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Sound Check, Testing…1, 2



by Bob Goodyear

Welcome back my friends to the show that never ends.

We’re so glad you could attend

Come inside! Come inside!

Emerson, Lake, and Palmer

You may be asking yourself, “What can this song lyric possibly have to do with speaking?” Well, come inside and I’ll show you!

One of the trivial tasks that a speaker has to do when getting ready for a presentation is to do a sound check. The purpose of the sound check is to test the venue’s sound system and get it tuned in to the speaker. This allows the A/V crew to get sound levels correct for the speaker and make the speaker sound great. Generally what happens is that an A/V crewmember puts a microphone on the speaker and then asks the speaker to say a few words. Almost always the words that the speaker uses are a combination of something like “Testing…1, 2,…testing…check, check…testing…1, 2.” The A/V crew yawns, anyone who may be in the room pays no attention, and the speaker isn’t exactly energetic when doing it. All in all, it becomes a very boring task.

I confess, I used to do this for several years. After all, this is the routine that I heard whenever I was in a room for a sound check with another speaker. I never thought it was fun but I thought that it must be part of the price that I have to pay in order to speak. I found out I was wrong and now realize that doing a sound check can actually be fun and helpful to prepare your audience for something unexpected.

In 2010, I was asked to speak at a technical conference in Sydney, Australia. As part of this conference, I was asked to attend one day early in order to do a “dry run” or rehearsal of my speech. Upon entering the ballroom where my presentation was going to be given, I was met by the A/V guy who would be running the sound for my session the next day. He told me that he wanted to do a sound check before getting into my rehearsal. He wired me up with a microphone and directed me to the front of the room. He pointed out where I should stand to get the best lighting possible and then asked me to do the sound check. I started as I normally do.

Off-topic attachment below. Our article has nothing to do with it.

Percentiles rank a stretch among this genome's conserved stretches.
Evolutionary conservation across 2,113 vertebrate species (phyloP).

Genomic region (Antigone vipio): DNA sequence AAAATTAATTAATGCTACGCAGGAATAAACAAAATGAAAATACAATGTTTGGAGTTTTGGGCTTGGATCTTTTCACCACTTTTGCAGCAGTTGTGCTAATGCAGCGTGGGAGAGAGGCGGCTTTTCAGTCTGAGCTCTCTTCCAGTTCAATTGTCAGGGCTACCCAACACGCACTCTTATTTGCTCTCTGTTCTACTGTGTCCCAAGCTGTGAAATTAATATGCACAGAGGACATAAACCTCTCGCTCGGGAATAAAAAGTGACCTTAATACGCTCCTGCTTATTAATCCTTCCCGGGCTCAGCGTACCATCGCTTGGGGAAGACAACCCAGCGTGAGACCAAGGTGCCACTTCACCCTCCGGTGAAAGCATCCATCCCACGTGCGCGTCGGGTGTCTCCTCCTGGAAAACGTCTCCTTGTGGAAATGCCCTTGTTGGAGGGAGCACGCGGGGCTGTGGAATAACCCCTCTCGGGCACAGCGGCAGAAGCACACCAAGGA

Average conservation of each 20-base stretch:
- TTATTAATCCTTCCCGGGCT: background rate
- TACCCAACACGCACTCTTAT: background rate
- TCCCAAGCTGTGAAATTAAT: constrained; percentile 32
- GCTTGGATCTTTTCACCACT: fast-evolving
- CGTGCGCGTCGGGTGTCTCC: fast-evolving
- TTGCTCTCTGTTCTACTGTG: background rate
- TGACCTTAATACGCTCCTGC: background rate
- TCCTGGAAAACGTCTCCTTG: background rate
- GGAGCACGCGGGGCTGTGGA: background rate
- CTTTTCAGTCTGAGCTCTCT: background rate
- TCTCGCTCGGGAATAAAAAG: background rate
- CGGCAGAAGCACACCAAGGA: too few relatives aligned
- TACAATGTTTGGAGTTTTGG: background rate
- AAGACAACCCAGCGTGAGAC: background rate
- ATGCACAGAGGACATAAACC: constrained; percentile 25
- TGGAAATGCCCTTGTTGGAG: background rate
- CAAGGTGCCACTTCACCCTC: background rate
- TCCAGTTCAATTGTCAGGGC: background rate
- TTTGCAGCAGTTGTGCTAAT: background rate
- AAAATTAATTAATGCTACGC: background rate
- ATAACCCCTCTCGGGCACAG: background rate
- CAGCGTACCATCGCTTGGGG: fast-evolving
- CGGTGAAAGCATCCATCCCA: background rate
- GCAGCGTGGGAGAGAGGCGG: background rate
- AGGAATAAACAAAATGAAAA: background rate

“Testing…testing, 1, 2…testing”

He looked incredibly bored and then asked two questions that changed the way I now do sound checks:

“Do you know how many times I’ve heard this same stuff? Why don’t you say something that might be interesting, something that I’ve never heard before?”

For some reason, the first thing that popped into my mind was,

“Welcome back my friends to the show that never ends. We’re so glad you could attend. Come inside! Come inside!”

As I spoke those words (you wouldn’t want to hear me sing them), I watched the A/V guy start smiling. Then he began to say the words along with me! I’d never had that happen before. I was pumped to watch him and my energy skyrocketed! I didn’t know what had just happened but I really liked it. He told me that was the best sound check he had ever heard.

Since that event, every time I am asked to do a sound check, I use those same lyrics. Many times there are early arrivals in the room for my session. Instead of them not paying any attention during the sound check, their heads pop up and I am surprised at the number of people who start saying the words along with me. There have been times when members of the audience continue with the song lyrics and I go right along with them. I get a huge energy burst whenever this happens and the nervousness of the speech is lessened significantly.

What this has allowed me to do is to create rapport with the early attendees as well as increase my confidence and energy for the upcoming speech. Maybe you can try something like this the next time you do a sound check. Figure out your own words and you may create friends in the audience before you ever start your speech.




Bob Goodyear is a veteran speaker on technology who understands the communications challenges that technical professionals face. Find out how Bob can help your organization with their presentation.

Reach Bob by email or by phone at 678.447.7272